Did the Bush administration ignore the bulk of the analysis by the CIA and other U.S. spy agencies and exaggerate the Iraqi threat in order to sell Americans on going to war with Baghdad? And did it expose a CIA agent to punish a key critic of the Iraq war? Those questions are at the heart of an intense political debate -- and criminal probe -- in Washington.
Washington, 6 October 2003 (RFE/RL) -- Are the CIA and the White House at odds with one another?
That seems to be the larger question behind two key issues weighing heavily on the credibility of the administration of U.S. President George W. Bush. One is whether it exaggerated the threat of Iraq's alleged weapons of mass destruction to justify its war with Baghdad. The other is whether it exposed a Central Intelligence Agency agent in order to punish her husband, a vocal critic of the war.
Claims that the Bush administration exaggerated the Iraqi threat grew louder last week after the chief U.S. weapons inspector in Iraq reported that weapons of mass destruction -- Bush's main reason for going to war -- have yet to be found.
Former Vermont Governor Howard Dean, a Democrat running for president, summed up the rising chorus of criticism on 3 October: "The president allowed us to think that Al-Qaeda and Saddam [Hussein] were one and the same, that Saddam had something to do with 9/11. Last week he admitted that wasn't true. This time, in the State of the Union [speech], the president said Iraq was purchasing uranium from Africa. That turned out not to be true. The secretary of defense said he knew exactly where the weapons of mass destruction were: right around Tikrit and Baghdad. That turned out not to be true."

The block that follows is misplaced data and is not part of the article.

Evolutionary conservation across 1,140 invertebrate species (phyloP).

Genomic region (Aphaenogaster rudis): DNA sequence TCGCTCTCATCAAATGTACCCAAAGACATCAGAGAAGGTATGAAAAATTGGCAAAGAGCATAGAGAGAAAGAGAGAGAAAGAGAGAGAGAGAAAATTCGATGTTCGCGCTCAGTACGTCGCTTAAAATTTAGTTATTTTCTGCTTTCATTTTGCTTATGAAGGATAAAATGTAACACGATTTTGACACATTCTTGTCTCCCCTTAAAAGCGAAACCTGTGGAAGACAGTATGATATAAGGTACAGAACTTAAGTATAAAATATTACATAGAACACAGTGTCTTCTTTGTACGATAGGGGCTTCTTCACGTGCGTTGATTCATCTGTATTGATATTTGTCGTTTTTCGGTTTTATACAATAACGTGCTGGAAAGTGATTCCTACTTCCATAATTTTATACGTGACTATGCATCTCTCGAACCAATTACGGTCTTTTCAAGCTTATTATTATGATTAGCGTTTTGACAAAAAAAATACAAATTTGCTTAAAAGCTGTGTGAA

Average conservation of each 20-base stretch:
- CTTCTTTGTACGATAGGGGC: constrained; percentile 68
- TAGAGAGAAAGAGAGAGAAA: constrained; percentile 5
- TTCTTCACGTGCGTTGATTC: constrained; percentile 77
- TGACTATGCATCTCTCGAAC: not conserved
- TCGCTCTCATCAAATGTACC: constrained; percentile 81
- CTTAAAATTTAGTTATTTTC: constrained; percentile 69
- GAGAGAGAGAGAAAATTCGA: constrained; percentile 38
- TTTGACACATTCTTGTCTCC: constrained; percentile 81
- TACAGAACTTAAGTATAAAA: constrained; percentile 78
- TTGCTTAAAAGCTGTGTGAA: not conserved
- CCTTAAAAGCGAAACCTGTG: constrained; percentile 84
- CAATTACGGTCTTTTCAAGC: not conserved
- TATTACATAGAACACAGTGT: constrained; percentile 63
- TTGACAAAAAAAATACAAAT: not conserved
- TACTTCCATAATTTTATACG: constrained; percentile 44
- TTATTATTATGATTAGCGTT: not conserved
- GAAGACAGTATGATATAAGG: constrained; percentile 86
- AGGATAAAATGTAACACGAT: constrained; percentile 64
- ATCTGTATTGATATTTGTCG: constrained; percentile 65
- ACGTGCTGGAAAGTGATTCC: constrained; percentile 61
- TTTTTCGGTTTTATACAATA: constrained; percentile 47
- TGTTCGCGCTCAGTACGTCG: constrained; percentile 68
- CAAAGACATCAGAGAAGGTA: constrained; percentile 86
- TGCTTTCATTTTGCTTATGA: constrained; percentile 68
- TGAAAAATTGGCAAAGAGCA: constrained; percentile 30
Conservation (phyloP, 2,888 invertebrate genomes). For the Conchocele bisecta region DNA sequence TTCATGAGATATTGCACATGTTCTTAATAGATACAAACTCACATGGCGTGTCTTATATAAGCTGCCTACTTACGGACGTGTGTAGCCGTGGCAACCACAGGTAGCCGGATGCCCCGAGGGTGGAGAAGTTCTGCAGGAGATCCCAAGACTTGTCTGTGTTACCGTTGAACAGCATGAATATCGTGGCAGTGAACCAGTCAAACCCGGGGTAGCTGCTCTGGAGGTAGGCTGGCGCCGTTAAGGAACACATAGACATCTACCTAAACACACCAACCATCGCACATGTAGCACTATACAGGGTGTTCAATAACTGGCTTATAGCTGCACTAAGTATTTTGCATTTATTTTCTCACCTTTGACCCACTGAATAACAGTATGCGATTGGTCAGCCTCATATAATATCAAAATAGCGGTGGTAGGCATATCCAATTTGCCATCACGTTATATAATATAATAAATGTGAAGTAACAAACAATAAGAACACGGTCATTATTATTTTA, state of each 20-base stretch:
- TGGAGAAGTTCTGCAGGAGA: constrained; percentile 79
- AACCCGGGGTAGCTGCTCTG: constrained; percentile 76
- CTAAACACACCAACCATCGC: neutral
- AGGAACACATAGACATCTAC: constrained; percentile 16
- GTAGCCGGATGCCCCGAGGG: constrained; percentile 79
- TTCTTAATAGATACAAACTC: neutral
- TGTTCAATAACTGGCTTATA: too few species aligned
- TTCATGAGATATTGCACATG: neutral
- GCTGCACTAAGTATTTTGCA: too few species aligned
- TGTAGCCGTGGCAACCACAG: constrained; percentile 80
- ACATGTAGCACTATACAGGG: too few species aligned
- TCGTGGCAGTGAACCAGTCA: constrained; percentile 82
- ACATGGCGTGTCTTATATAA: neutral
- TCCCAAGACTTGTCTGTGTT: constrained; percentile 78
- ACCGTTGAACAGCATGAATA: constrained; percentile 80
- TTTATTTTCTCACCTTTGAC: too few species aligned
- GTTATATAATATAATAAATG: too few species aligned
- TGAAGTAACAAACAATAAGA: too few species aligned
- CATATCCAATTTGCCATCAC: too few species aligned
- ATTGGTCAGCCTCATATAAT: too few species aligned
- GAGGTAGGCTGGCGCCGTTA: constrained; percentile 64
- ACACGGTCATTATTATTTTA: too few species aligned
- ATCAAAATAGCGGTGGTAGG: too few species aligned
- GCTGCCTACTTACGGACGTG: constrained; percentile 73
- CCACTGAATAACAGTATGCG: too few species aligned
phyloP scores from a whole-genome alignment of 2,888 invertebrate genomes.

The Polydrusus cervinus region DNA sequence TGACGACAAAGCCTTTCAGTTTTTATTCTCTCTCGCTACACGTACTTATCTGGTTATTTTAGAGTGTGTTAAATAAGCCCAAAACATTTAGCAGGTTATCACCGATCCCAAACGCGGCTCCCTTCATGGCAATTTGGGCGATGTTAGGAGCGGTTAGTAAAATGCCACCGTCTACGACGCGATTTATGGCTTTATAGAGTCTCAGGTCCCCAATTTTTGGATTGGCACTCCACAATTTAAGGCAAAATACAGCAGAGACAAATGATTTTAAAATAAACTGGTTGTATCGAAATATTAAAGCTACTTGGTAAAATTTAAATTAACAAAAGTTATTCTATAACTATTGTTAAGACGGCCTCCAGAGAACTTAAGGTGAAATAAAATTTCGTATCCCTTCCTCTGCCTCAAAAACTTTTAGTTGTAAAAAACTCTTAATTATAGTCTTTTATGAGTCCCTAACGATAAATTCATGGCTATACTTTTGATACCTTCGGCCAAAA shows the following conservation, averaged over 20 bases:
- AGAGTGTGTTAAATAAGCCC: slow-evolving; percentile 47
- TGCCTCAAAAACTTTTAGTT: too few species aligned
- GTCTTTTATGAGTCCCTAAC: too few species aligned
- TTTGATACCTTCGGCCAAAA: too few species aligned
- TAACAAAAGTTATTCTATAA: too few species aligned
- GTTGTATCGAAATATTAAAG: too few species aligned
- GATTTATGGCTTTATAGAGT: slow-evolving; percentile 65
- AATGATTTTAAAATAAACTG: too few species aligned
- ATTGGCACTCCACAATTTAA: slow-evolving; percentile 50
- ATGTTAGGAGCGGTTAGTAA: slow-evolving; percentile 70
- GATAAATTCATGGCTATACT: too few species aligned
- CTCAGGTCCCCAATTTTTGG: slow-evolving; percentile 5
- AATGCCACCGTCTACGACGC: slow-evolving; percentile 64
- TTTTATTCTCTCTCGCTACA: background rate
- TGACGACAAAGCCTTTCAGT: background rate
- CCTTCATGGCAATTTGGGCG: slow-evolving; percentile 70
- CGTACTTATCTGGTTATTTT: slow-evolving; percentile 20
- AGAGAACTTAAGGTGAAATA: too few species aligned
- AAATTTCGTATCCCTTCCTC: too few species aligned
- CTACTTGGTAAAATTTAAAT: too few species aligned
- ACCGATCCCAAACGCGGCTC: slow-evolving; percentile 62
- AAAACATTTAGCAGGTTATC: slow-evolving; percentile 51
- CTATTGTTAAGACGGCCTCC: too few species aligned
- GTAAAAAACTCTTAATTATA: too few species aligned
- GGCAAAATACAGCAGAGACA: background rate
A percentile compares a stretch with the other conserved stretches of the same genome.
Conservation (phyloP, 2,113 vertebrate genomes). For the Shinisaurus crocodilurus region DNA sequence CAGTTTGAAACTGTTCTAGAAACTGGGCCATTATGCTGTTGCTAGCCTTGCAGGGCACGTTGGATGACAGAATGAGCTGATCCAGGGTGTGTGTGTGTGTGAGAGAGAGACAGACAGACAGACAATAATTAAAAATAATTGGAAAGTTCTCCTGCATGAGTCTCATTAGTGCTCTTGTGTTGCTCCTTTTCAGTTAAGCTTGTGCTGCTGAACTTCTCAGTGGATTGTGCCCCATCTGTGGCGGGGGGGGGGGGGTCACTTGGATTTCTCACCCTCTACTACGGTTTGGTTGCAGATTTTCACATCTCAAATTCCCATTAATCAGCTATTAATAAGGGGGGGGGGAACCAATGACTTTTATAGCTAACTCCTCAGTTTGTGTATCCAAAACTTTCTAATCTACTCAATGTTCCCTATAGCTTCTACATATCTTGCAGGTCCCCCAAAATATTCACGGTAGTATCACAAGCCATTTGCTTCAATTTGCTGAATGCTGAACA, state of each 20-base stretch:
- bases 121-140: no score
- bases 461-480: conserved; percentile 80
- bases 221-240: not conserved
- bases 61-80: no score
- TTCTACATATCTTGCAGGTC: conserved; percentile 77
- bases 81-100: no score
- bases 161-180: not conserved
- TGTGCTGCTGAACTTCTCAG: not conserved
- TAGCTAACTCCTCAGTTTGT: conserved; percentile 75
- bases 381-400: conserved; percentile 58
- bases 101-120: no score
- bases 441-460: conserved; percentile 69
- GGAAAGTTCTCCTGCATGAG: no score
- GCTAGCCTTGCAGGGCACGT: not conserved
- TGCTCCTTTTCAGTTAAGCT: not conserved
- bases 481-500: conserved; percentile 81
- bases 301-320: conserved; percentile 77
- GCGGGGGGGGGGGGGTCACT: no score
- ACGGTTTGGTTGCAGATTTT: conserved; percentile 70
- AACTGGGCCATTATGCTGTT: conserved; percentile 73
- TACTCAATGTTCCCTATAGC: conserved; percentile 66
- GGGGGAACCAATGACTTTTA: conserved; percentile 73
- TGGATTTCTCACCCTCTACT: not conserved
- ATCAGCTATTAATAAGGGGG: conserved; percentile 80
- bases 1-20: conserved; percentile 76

Last week, a new twist was added to the weapons mystery. The Justice Department, at the CIA's urging, launched a criminal investigation into whether the Bush administration attempted to punish a critic of the war by exposing the identity of a CIA agent -- a crime punishable with up to 10 years in prison.
The critic was Joseph Wilson, a former U.S. envoy to Iraq and Gabon, who last year led an investigation for the CIA into claims that Baghdad had bought uranium from Africa. Last July, Wilson went public with his findings, writing in "The New York Times" that Iraq had not purchased uranium in Niger.
It was an embarrassment for the White House because the uranium claim, which was said to be based on British intelligence, had made it into U.S. President George W. Bush's most important address of the year, his State of the Union speech in January.
A week later, a nationally syndicated columnist, citing senior Bush administration officials, exposed Wilson's wife as a CIA operative. The leak seemed intended to smear Wilson's credibility as an investigator, suggesting he had been hired for the probe only because of his wife's CIA connection.